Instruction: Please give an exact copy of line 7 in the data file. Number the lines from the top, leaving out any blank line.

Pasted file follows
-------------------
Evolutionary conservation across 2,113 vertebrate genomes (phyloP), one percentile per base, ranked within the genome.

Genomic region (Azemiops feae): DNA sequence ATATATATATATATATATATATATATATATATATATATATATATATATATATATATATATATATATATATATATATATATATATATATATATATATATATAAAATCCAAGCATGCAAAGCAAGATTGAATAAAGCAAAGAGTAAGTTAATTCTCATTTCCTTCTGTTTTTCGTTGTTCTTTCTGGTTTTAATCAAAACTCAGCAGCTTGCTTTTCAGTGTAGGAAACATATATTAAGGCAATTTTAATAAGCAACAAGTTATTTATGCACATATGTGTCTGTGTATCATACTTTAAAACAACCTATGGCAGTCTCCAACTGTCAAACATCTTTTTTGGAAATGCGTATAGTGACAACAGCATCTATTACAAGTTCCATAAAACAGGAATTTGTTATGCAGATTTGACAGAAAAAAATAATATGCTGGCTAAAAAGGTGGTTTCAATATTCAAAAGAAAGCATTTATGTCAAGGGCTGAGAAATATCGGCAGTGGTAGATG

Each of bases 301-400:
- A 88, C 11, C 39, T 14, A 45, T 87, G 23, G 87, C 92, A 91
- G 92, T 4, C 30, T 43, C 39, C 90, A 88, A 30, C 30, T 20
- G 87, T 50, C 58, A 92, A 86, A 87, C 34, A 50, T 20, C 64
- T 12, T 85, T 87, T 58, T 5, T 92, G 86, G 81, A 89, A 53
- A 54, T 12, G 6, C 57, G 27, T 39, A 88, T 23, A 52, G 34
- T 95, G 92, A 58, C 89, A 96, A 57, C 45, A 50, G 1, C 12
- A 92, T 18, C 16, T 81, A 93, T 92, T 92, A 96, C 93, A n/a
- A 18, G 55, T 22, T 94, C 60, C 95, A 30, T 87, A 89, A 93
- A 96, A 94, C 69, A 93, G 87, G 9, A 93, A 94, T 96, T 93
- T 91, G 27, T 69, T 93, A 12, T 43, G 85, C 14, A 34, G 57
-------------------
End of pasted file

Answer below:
- T 12, T 85, T 87, T 58, T 5, T 92, G 86, G 81, A 89, A 53